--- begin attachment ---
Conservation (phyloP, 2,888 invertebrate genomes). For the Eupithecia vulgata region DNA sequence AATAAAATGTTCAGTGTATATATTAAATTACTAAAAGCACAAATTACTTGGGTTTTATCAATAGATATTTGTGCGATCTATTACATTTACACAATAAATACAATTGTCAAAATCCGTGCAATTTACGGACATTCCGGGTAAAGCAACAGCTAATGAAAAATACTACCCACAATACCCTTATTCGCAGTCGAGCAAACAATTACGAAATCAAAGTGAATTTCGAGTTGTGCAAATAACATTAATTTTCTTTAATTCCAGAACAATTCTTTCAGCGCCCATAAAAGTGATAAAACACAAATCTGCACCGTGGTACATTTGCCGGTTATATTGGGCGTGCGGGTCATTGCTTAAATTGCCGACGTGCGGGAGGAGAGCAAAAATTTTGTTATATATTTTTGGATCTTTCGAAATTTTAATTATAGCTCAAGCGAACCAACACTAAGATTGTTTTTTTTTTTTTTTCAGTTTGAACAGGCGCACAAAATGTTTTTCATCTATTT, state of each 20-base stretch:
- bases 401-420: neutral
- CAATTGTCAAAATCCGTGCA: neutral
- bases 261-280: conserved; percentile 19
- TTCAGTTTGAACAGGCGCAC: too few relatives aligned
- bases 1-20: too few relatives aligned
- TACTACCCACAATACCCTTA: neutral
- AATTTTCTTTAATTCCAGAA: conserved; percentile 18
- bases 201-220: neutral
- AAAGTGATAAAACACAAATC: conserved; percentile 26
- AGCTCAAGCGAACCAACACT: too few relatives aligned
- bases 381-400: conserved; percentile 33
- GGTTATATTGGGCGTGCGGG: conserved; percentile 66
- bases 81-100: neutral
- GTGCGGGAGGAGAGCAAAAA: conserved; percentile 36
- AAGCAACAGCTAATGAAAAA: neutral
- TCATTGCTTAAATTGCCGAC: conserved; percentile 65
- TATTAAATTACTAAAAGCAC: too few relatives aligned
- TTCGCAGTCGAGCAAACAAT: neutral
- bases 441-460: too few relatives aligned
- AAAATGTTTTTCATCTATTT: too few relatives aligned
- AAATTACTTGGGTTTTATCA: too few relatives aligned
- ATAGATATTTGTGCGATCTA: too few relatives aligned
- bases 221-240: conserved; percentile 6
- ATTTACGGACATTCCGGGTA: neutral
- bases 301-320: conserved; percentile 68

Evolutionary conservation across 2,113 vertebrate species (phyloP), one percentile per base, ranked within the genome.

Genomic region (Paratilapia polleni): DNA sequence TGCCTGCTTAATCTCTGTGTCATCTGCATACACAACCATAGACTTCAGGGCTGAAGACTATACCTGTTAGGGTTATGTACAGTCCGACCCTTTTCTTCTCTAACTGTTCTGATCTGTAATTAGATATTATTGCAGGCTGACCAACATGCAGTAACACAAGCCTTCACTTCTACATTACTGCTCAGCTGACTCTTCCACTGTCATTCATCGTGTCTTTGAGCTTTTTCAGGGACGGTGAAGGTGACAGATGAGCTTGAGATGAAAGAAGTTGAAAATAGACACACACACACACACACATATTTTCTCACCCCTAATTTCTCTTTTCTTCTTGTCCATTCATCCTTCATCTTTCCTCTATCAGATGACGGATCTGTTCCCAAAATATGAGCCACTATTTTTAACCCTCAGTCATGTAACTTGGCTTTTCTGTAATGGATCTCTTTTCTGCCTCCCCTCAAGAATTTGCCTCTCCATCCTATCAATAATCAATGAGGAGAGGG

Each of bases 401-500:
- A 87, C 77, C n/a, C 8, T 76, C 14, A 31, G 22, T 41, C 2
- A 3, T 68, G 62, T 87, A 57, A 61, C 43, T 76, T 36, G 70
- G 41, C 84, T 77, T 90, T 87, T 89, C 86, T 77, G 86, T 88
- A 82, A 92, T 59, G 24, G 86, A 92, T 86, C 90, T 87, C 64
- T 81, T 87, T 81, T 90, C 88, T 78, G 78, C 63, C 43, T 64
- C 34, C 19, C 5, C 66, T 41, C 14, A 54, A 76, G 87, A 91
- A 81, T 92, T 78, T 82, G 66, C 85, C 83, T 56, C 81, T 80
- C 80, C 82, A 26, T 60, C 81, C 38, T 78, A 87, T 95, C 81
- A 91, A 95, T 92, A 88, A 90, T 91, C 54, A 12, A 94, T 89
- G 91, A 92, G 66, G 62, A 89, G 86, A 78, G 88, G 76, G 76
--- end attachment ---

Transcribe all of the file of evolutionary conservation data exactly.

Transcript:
Conservation (phyloP, 2,888 invertebrate genomes). For the Eupithecia vulgata region DNA sequence AATAAAATGTTCAGTGTATATATTAAATTACTAAAAGCACAAATTACTTGGGTTTTATCAATAGATATTTGTGCGATCTATTACATTTACACAATAAATACAATTGTCAAAATCCGTGCAATTTACGGACATTCCGGGTAAAGCAACAGCTAATGAAAAATACTACCCACAATACCCTTATTCGCAGTCGAGCAAACAATTACGAAATCAAAGTGAATTTCGAGTTGTGCAAATAACATTAATTTTCTTTAATTCCAGAACAATTCTTTCAGCGCCCATAAAAGTGATAAAACACAAATCTGCACCGTGGTACATTTGCCGGTTATATTGGGCGTGCGGGTCATTGCTTAAATTGCCGACGTGCGGGAGGAGAGCAAAAATTTTGTTATATATTTTTGGATCTTTCGAAATTTTAATTATAGCTCAAGCGAACCAACACTAAGATTGTTTTTTTTTTTTTTTCAGTTTGAACAGGCGCACAAAATGTTTTTCATCTATTT, state of each 20-base stretch:
- bases 401-420: neutral
- CAATTGTCAAAATCCGTGCA: neutral
- bases 261-280: conserved; percentile 19
- TTCAGTTTGAACAGGCGCAC: too few relatives aligned
- bases 1-20: too few relatives aligned
- TACTACCCACAATACCCTTA: neutral
- AATTTTCTTTAATTCCAGAA: conserved; percentile 18
- bases 201-220: neutral
- AAAGTGATAAAACACAAATC: conserved; percentile 26
- AGCTCAAGCGAACCAACACT: too few relatives aligned
- bases 381-400: conserved; percentile 33
- GGTTATATTGGGCGTGCGGG: conserved; percentile 66
- bases 81-100: neutral
- GTGCGGGAGGAGAGCAAAAA: conserved; percentile 36
- AAGCAACAGCTAATGAAAAA: neutral
- TCATTGCTTAAATTGCCGAC: conserved; percentile 65
- TATTAAATTACTAAAAGCAC: too few relatives aligned
- TTCGCAGTCGAGCAAACAAT: neutral
- bases 441-460: too few relatives aligned
- AAAATGTTTTTCATCTATTT: too few relatives aligned
- AAATTACTTGGGTTTTATCA: too few relatives aligned
- ATAGATATTTGTGCGATCTA: too few relatives aligned
- bases 221-240: conserved; percentile 6
- ATTTACGGACATTCCGGGTA: neutral
- bases 301-320: conserved; percentile 68

Evolutionary conservation across 2,113 vertebrate species (phyloP), one percentile per base, ranked within the genome.

Genomic region (Paratilapia polleni): DNA sequence TGCCTGCTTAATCTCTGTGTCATCTGCATACACAACCATAGACTTCAGGGCTGAAGACTATACCTGTTAGGGTTATGTACAGTCCGACCCTTTTCTTCTCTAACTGTTCTGATCTGTAATTAGATATTATTGCAGGCTGACCAACATGCAGTAACACAAGCCTTCACTTCTACATTACTGCTCAGCTGACTCTTCCACTGTCATTCATCGTGTCTTTGAGCTTTTTCAGGGACGGTGAAGGTGACAGATGAGCTTGAGATGAAAGAAGTTGAAAATAGACACACACACACACACACATATTTTCTCACCCCTAATTTCTCTTTTCTTCTTGTCCATTCATCCTTCATCTTTCCTCTATCAGATGACGGATCTGTTCCCAAAATATGAGCCACTATTTTTAACCCTCAGTCATGTAACTTGGCTTTTCTGTAATGGATCTCTTTTCTGCCTCCCCTCAAGAATTTGCCTCTCCATCCTATCAATAATCAATGAGGAGAGGG

Each of bases 401-500:
- A 87, C 77, C n/a, C 8, T 76, C 14, A 31, G 22, T 41, C 2
- A 3, T 68, G 62, T 87, A 57, A 61, C 43, T 76, T 36, G 70
- G 41, C 84, T 77, T 90, T 87, T 89, C 86, T 77, G 86, T 88
- A 82, A 92, T 59, G 24, G 86, A 92, T 86, C 90, T 87, C 64
- T 81, T 87, T 81, T 90, C 88, T 78, G 78, C 63, C 43, T 64
- C 34, C 19, C 5, C 66, T 41, C 14, A 54, A 76, G 87, A 91
- A 81, T 92, T 78, T 82, G 66, C 85, C 83, T 56, C 81, T 80
- C 80, C 82, A 26, T 60, C 81, C 38, T 78, A 87, T 95, C 81
- A 91, A 95, T 92, A 88, A 90, T 91, C 54, A 12, A 94, T 89
- G 91, A 92, G 66, G 62, A 89, G 86, A 78, G 88, G 76, G 76